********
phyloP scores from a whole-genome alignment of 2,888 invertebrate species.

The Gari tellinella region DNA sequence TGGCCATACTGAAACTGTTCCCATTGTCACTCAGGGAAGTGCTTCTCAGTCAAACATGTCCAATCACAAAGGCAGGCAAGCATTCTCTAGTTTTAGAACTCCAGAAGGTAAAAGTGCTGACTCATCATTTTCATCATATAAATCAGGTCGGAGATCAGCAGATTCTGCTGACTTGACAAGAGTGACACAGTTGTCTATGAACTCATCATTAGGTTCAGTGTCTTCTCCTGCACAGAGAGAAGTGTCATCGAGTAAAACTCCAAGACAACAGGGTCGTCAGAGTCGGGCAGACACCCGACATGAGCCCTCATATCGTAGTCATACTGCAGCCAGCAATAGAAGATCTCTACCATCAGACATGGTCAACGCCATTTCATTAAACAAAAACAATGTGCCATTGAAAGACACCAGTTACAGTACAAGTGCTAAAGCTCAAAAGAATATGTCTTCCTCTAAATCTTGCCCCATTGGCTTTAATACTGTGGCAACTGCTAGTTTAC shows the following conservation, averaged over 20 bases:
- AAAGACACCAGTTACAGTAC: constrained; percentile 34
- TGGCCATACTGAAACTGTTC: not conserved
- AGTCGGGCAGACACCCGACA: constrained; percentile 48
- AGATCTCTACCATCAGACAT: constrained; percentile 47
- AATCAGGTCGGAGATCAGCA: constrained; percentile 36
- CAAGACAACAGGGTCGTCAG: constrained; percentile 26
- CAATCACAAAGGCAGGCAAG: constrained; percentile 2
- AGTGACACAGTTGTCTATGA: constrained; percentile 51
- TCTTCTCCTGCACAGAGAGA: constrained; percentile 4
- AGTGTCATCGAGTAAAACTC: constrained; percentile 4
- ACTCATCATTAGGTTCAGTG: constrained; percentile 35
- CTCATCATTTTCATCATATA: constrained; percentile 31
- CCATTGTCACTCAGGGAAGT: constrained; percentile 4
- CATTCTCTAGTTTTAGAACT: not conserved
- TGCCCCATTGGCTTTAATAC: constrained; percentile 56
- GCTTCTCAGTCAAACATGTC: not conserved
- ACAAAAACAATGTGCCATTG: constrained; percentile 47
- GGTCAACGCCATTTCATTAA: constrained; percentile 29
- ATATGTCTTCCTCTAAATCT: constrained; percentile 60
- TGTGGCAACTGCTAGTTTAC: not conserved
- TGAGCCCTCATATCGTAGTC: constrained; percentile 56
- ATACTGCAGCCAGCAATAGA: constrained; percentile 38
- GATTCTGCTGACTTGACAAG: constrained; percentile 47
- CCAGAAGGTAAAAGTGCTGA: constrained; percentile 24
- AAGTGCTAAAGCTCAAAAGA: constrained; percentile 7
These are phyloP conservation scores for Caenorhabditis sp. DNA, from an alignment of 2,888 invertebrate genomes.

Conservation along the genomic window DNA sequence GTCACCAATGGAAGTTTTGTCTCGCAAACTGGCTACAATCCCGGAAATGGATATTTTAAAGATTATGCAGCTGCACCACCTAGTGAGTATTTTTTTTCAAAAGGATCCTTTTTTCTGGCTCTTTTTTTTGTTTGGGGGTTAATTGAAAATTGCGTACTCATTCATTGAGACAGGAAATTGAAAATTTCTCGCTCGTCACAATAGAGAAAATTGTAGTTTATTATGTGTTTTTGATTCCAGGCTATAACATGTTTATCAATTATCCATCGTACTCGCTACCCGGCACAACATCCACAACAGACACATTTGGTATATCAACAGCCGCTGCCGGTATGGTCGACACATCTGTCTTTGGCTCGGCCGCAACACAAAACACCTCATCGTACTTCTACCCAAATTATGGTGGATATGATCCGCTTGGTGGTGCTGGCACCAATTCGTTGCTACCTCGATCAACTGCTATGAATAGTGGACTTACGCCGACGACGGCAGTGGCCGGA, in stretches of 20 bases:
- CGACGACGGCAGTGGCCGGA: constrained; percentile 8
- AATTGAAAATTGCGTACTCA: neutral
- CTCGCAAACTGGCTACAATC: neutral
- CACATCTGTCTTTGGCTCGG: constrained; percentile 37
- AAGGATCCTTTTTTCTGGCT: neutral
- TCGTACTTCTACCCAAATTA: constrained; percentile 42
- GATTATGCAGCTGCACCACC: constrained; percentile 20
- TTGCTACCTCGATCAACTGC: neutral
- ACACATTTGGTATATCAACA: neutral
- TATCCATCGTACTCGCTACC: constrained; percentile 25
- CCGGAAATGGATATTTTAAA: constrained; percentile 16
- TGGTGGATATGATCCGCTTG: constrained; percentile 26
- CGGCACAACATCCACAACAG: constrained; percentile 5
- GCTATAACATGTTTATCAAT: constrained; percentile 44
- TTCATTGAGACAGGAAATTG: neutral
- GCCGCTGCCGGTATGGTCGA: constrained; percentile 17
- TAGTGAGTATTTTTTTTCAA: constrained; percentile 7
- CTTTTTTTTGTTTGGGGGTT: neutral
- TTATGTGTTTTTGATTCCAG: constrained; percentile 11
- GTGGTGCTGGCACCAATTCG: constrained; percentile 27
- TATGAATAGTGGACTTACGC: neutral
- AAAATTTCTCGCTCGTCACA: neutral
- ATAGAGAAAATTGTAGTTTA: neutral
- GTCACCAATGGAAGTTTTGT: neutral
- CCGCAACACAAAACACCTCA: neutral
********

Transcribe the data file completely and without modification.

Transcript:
phyloP scores from a whole-genome alignment of 2,888 invertebrate species.

The Gari tellinella region DNA sequence TGGCCATACTGAAACTGTTCCCATTGTCACTCAGGGAAGTGCTTCTCAGTCAAACATGTCCAATCACAAAGGCAGGCAAGCATTCTCTAGTTTTAGAACTCCAGAAGGTAAAAGTGCTGACTCATCATTTTCATCATATAAATCAGGTCGGAGATCAGCAGATTCTGCTGACTTGACAAGAGTGACACAGTTGTCTATGAACTCATCATTAGGTTCAGTGTCTTCTCCTGCACAGAGAGAAGTGTCATCGAGTAAAACTCCAAGACAACAGGGTCGTCAGAGTCGGGCAGACACCCGACATGAGCCCTCATATCGTAGTCATACTGCAGCCAGCAATAGAAGATCTCTACCATCAGACATGGTCAACGCCATTTCATTAAACAAAAACAATGTGCCATTGAAAGACACCAGTTACAGTACAAGTGCTAAAGCTCAAAAGAATATGTCTTCCTCTAAATCTTGCCCCATTGGCTTTAATACTGTGGCAACTGCTAGTTTAC shows the following conservation, averaged over 20 bases:
- AAAGACACCAGTTACAGTAC: constrained; percentile 34
- TGGCCATACTGAAACTGTTC: not conserved
- AGTCGGGCAGACACCCGACA: constrained; percentile 48
- AGATCTCTACCATCAGACAT: constrained; percentile 47
- AATCAGGTCGGAGATCAGCA: constrained; percentile 36
- CAAGACAACAGGGTCGTCAG: constrained; percentile 26
- CAATCACAAAGGCAGGCAAG: constrained; percentile 2
- AGTGACACAGTTGTCTATGA: constrained; percentile 51
- TCTTCTCCTGCACAGAGAGA: constrained; percentile 4
- AGTGTCATCGAGTAAAACTC: constrained; percentile 4
- ACTCATCATTAGGTTCAGTG: constrained; percentile 35
- CTCATCATTTTCATCATATA: constrained; percentile 31
- CCATTGTCACTCAGGGAAGT: constrained; percentile 4
- CATTCTCTAGTTTTAGAACT: not conserved
- TGCCCCATTGGCTTTAATAC: constrained; percentile 56
- GCTTCTCAGTCAAACATGTC: not conserved
- ACAAAAACAATGTGCCATTG: constrained; percentile 47
- GGTCAACGCCATTTCATTAA: constrained; percentile 29
- ATATGTCTTCCTCTAAATCT: constrained; percentile 60
- TGTGGCAACTGCTAGTTTAC: not conserved
- TGAGCCCTCATATCGTAGTC: constrained; percentile 56
- ATACTGCAGCCAGCAATAGA: constrained; percentile 38
- GATTCTGCTGACTTGACAAG: constrained; percentile 47
- CCAGAAGGTAAAAGTGCTGA: constrained; percentile 24
- AAGTGCTAAAGCTCAAAAGA: constrained; percentile 7
These are phyloP conservation scores for Caenorhabditis sp. DNA, from an alignment of 2,888 invertebrate genomes.

Conservation along the genomic window DNA sequence GTCACCAATGGAAGTTTTGTCTCGCAAACTGGCTACAATCCCGGAAATGGATATTTTAAAGATTATGCAGCTGCACCACCTAGTGAGTATTTTTTTTCAAAAGGATCCTTTTTTCTGGCTCTTTTTTTTGTTTGGGGGTTAATTGAAAATTGCGTACTCATTCATTGAGACAGGAAATTGAAAATTTCTCGCTCGTCACAATAGAGAAAATTGTAGTTTATTATGTGTTTTTGATTCCAGGCTATAACATGTTTATCAATTATCCATCGTACTCGCTACCCGGCACAACATCCACAACAGACACATTTGGTATATCAACAGCCGCTGCCGGTATGGTCGACACATCTGTCTTTGGCTCGGCCGCAACACAAAACACCTCATCGTACTTCTACCCAAATTATGGTGGATATGATCCGCTTGGTGGTGCTGGCACCAATTCGTTGCTACCTCGATCAACTGCTATGAATAGTGGACTTACGCCGACGACGGCAGTGGCCGGA, in stretches of 20 bases:
- CGACGACGGCAGTGGCCGGA: constrained; percentile 8
- AATTGAAAATTGCGTACTCA: neutral
- CTCGCAAACTGGCTACAATC: neutral
- CACATCTGTCTTTGGCTCGG: constrained; percentile 37
- AAGGATCCTTTTTTCTGGCT: neutral
- TCGTACTTCTACCCAAATTA: constrained; percentile 42
- GATTATGCAGCTGCACCACC: constrained; percentile 20
- TTGCTACCTCGATCAACTGC: neutral
- ACACATTTGGTATATCAACA: neutral
- TATCCATCGTACTCGCTACC: constrained; percentile 25
- CCGGAAATGGATATTTTAAA: constrained; percentile 16
- TGGTGGATATGATCCGCTTG: constrained; percentile 26
- CGGCACAACATCCACAACAG: constrained; percentile 5
- GCTATAACATGTTTATCAAT: constrained; percentile 44
- TTCATTGAGACAGGAAATTG: neutral
- GCCGCTGCCGGTATGGTCGA: constrained; percentile 17
- TAGTGAGTATTTTTTTTCAA: constrained; percentile 7
- CTTTTTTTTGTTTGGGGGTT: neutral
- TTATGTGTTTTTGATTCCAG: constrained; percentile 11
- GTGGTGCTGGCACCAATTCG: constrained; percentile 27
- TATGAATAGTGGACTTACGC: neutral
- AAAATTTCTCGCTCGTCACA: neutral
- ATAGAGAAAATTGTAGTTTA: neutral
- GTCACCAATGGAAGTTTTGT: neutral
- CCGCAACACAAAACACCTCA: neutral